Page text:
Review and Recap of Notes on a Scandal

This movie is really relatable to me due to its themes of friendship, obsession, loneliness, abandonment forbidden desires, not feeling fulfilled, and betrayal.

Notes on a Scandal was based on the novel of the same name by Zoë Heller (which was published in America under the title of What Was She Thinking? Notes on a Scandal).

Barbara Covett  (Judi Dench) is a sixty-something history teacher who teaches at the St. George’s which is a  comprehensive school in London. She lives a very solitary life; she’s never been married, and she has no children. The only real friend she has is her diary, which she uses to express all of her thoughts. She is a very jaded individual, and she has lots of contempt for most people, but above all, she is searching for a person to be her one true friend.

On the first day of the new term, Barbara meets Sheba Hart (Cate Blanchett), an art teacher. Barbara is immediately entranced by Sheba and concluded that “She’s the one I’ve been waiting for.”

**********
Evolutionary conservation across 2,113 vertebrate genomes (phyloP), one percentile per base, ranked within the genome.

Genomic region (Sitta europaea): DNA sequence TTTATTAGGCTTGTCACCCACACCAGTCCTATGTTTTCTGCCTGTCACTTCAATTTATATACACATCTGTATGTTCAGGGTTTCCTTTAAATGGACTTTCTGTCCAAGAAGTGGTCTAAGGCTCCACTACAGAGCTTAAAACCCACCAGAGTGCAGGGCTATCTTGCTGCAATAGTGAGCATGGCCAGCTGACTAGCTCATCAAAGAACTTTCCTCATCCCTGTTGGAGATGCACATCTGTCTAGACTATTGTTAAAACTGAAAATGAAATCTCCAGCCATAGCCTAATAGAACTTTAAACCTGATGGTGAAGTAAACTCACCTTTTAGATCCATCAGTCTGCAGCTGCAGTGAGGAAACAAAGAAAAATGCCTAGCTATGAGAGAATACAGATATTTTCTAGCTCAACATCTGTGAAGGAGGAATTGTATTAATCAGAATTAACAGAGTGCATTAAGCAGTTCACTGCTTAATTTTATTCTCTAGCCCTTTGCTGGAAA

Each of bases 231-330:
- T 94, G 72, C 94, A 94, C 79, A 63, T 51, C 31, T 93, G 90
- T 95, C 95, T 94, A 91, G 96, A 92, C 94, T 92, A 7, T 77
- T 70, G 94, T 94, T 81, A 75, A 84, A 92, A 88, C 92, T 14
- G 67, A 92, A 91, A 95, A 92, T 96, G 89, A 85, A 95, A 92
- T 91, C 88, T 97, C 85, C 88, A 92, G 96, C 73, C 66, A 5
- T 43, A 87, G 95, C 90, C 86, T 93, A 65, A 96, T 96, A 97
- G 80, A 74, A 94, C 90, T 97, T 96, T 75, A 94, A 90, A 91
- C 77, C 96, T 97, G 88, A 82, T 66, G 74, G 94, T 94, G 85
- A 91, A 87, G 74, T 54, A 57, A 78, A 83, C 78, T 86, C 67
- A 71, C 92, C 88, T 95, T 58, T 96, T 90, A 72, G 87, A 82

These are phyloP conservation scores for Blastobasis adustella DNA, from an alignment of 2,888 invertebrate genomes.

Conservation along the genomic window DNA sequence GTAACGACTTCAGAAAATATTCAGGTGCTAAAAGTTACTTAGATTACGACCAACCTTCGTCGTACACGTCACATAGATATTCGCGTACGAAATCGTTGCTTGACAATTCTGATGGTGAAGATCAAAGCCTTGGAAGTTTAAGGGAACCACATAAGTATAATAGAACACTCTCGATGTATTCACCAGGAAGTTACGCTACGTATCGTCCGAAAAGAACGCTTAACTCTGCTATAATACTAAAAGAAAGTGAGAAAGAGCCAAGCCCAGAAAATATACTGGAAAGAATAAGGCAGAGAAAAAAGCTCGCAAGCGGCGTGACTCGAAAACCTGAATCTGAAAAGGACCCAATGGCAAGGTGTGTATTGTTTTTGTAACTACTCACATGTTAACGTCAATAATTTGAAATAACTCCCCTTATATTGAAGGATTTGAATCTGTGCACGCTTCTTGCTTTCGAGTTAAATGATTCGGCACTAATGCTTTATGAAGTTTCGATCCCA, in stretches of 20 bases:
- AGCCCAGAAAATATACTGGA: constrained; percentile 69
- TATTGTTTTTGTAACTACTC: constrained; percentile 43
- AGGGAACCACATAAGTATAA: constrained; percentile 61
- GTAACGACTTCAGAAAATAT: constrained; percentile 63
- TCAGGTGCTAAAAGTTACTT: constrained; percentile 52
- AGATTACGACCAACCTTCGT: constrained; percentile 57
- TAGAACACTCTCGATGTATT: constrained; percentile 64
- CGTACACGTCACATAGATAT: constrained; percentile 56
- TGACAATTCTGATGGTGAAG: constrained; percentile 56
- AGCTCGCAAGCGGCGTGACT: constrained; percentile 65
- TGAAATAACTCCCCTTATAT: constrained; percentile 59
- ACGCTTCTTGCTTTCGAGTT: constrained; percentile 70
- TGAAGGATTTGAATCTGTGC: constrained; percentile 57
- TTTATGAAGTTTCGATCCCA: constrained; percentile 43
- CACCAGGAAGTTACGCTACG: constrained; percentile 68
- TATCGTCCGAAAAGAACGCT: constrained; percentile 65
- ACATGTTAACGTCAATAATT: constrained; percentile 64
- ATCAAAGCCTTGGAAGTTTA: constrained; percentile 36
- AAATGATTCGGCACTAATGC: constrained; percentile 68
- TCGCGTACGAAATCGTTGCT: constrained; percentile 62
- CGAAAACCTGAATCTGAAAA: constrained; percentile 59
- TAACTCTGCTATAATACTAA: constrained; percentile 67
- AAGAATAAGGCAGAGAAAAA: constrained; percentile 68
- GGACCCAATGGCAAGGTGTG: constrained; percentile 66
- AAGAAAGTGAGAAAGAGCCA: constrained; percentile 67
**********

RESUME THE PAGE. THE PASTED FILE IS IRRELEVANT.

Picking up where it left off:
One day, Sheba tries to break up a fight between a boy named Steven Connolly (Andrew Simpson) and another boy. She struggles, but Barbara, who is much more experienced in teaching and dealing with students than Sheba is, manages to quickly shut down the fight. Sheba wholeheartedly shakes Barbara’s hand in appreciation, and the two women become close, spending a lot of time together in the school when not in the classroom.  This culminates in Sheba inviting Barbara to her house for lunch on a Sunday afternoon.  Barbara prepares for the lunch, making sure that she looks her best, and shows up.

The door is opened by Sheba’s husband Richard (Bill Nighy), and Barbara is shocked by how old he is; she thinks that she has the wrong house, but then she sees Sheba.  Sheba has two children: Polly (Juno Temple), a sullen teenager, and Ben (Max Lewis) who is free-spirited and friendly and who has Down syndrome.

After lunch, Barbara joins Sheba in Sheba’s art studio.  Sheba confesses that she feels so dissatisfied with her life, despite having a loving family.  Barbara expresses complete empathy.  The two women become closer than ever.

Sometime later, during Guy Fawkes Night celebrations at St. George’s, Barbara witnesses Sheba engaging in sexual intercourse with Steven Connolly who is only fifteen years old.  She is horrified, but she soon realizes that she can very well use this situation to her advantage.